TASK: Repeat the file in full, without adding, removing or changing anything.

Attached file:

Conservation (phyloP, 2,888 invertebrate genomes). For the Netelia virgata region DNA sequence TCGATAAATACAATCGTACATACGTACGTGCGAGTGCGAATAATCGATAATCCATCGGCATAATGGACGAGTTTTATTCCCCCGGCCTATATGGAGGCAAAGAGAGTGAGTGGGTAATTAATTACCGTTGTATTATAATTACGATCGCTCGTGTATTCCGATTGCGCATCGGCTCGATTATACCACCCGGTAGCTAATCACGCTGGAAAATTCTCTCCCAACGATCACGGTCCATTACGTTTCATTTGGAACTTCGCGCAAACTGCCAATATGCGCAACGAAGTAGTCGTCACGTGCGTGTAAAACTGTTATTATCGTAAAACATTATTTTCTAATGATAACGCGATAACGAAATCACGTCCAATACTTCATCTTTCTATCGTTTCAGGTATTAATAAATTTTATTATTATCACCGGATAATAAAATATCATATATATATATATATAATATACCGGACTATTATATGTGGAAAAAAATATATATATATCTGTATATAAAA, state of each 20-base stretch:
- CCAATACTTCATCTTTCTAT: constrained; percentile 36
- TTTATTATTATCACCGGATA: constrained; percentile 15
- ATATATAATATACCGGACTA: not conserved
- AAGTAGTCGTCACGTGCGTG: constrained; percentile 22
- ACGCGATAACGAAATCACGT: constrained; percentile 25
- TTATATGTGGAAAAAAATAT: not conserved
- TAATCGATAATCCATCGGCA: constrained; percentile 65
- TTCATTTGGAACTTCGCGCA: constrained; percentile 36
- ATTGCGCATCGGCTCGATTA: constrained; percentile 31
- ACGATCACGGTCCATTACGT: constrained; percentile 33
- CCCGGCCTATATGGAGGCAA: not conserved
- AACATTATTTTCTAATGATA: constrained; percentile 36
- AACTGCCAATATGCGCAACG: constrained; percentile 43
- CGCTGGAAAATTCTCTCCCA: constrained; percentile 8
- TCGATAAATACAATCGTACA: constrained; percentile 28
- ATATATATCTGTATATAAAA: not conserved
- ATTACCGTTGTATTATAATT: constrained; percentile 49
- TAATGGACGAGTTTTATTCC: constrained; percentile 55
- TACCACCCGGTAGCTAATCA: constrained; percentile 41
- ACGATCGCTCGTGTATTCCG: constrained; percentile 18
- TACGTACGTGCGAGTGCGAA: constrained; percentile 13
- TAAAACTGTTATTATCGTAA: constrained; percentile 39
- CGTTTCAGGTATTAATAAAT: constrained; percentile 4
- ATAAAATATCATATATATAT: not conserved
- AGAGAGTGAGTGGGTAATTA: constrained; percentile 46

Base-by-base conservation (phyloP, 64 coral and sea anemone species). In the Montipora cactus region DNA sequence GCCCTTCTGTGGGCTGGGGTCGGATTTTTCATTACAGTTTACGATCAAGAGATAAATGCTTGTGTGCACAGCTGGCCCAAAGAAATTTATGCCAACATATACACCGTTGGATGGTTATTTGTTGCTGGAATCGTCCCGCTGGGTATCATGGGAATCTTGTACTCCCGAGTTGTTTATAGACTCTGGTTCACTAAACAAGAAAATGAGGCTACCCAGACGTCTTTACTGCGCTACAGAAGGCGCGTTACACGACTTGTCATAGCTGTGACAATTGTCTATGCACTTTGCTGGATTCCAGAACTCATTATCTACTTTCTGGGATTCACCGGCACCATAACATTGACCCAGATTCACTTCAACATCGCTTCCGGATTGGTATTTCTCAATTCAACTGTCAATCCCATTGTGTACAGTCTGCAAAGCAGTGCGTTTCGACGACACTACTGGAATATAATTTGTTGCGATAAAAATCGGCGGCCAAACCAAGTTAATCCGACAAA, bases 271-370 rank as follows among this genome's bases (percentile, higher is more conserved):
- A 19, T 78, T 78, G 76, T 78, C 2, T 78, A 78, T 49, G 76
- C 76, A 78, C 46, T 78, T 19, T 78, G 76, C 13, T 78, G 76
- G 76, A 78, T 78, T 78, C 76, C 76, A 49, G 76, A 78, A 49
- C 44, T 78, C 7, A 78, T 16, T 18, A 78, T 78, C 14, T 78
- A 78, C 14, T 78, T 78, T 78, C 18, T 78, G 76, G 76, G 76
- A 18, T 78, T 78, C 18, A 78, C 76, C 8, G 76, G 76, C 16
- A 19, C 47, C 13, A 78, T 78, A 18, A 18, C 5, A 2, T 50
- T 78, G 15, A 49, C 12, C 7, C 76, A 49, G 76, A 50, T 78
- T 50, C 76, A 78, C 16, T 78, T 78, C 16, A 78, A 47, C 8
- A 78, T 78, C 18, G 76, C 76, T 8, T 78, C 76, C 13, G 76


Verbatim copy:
Conservation (phyloP, 2,888 invertebrate genomes). For the Netelia virgata region DNA sequence TCGATAAATACAATCGTACATACGTACGTGCGAGTGCGAATAATCGATAATCCATCGGCATAATGGACGAGTTTTATTCCCCCGGCCTATATGGAGGCAAAGAGAGTGAGTGGGTAATTAATTACCGTTGTATTATAATTACGATCGCTCGTGTATTCCGATTGCGCATCGGCTCGATTATACCACCCGGTAGCTAATCACGCTGGAAAATTCTCTCCCAACGATCACGGTCCATTACGTTTCATTTGGAACTTCGCGCAAACTGCCAATATGCGCAACGAAGTAGTCGTCACGTGCGTGTAAAACTGTTATTATCGTAAAACATTATTTTCTAATGATAACGCGATAACGAAATCACGTCCAATACTTCATCTTTCTATCGTTTCAGGTATTAATAAATTTTATTATTATCACCGGATAATAAAATATCATATATATATATATATAATATACCGGACTATTATATGTGGAAAAAAATATATATATATCTGTATATAAAA, state of each 20-base stretch:
- CCAATACTTCATCTTTCTAT: constrained; percentile 36
- TTTATTATTATCACCGGATA: constrained; percentile 15
- ATATATAATATACCGGACTA: not conserved
- AAGTAGTCGTCACGTGCGTG: constrained; percentile 22
- ACGCGATAACGAAATCACGT: constrained; percentile 25
- TTATATGTGGAAAAAAATAT: not conserved
- TAATCGATAATCCATCGGCA: constrained; percentile 65
- TTCATTTGGAACTTCGCGCA: constrained; percentile 36
- ATTGCGCATCGGCTCGATTA: constrained; percentile 31
- ACGATCACGGTCCATTACGT: constrained; percentile 33
- CCCGGCCTATATGGAGGCAA: not conserved
- AACATTATTTTCTAATGATA: constrained; percentile 36
- AACTGCCAATATGCGCAACG: constrained; percentile 43
- CGCTGGAAAATTCTCTCCCA: constrained; percentile 8
- TCGATAAATACAATCGTACA: constrained; percentile 28
- ATATATATCTGTATATAAAA: not conserved
- ATTACCGTTGTATTATAATT: constrained; percentile 49
- TAATGGACGAGTTTTATTCC: constrained; percentile 55
- TACCACCCGGTAGCTAATCA: constrained; percentile 41
- ACGATCGCTCGTGTATTCCG: constrained; percentile 18
- TACGTACGTGCGAGTGCGAA: constrained; percentile 13
- TAAAACTGTTATTATCGTAA: constrained; percentile 39
- CGTTTCAGGTATTAATAAAT: constrained; percentile 4
- ATAAAATATCATATATATAT: not conserved
- AGAGAGTGAGTGGGTAATTA: constrained; percentile 46

Base-by-base conservation (phyloP, 64 coral and sea anemone species). In the Montipora cactus region DNA sequence GCCCTTCTGTGGGCTGGGGTCGGATTTTTCATTACAGTTTACGATCAAGAGATAAATGCTTGTGTGCACAGCTGGCCCAAAGAAATTTATGCCAACATATACACCGTTGGATGGTTATTTGTTGCTGGAATCGTCCCGCTGGGTATCATGGGAATCTTGTACTCCCGAGTTGTTTATAGACTCTGGTTCACTAAACAAGAAAATGAGGCTACCCAGACGTCTTTACTGCGCTACAGAAGGCGCGTTACACGACTTGTCATAGCTGTGACAATTGTCTATGCACTTTGCTGGATTCCAGAACTCATTATCTACTTTCTGGGATTCACCGGCACCATAACATTGACCCAGATTCACTTCAACATCGCTTCCGGATTGGTATTTCTCAATTCAACTGTCAATCCCATTGTGTACAGTCTGCAAAGCAGTGCGTTTCGACGACACTACTGGAATATAATTTGTTGCGATAAAAATCGGCGGCCAAACCAAGTTAATCCGACAAA, bases 271-370 rank as follows among this genome's bases (percentile, higher is more conserved):
- A 19, T 78, T 78, G 76, T 78, C 2, T 78, A 78, T 49, G 76
- C 76, A 78, C 46, T 78, T 19, T 78, G 76, C 13, T 78, G 76
- G 76, A 78, T 78, T 78, C 76, C 76, A 49, G 76, A 78, A 49
- C 44, T 78, C 7, A 78, T 16, T 18, A 78, T 78, C 14, T 78
- A 78, C 14, T 78, T 78, T 78, C 18, T 78, G 76, G 76, G 76
- A 18, T 78, T 78, C 18, A 78, C 76, C 8, G 76, G 76, C 16
- A 19, C 47, C 13, A 78, T 78, A 18, A 18, C 5, A 2, T 50
- T 78, G 15, A 49, C 12, C 7, C 76, A 49, G 76, A 50, T 78
- T 50, C 76, A 78, C 16, T 78, T 78, C 16, A 78, A 47, C 8
- A 78, T 78, C 18, G 76, C 76, T 8, T 78, C 76, C 13, G 76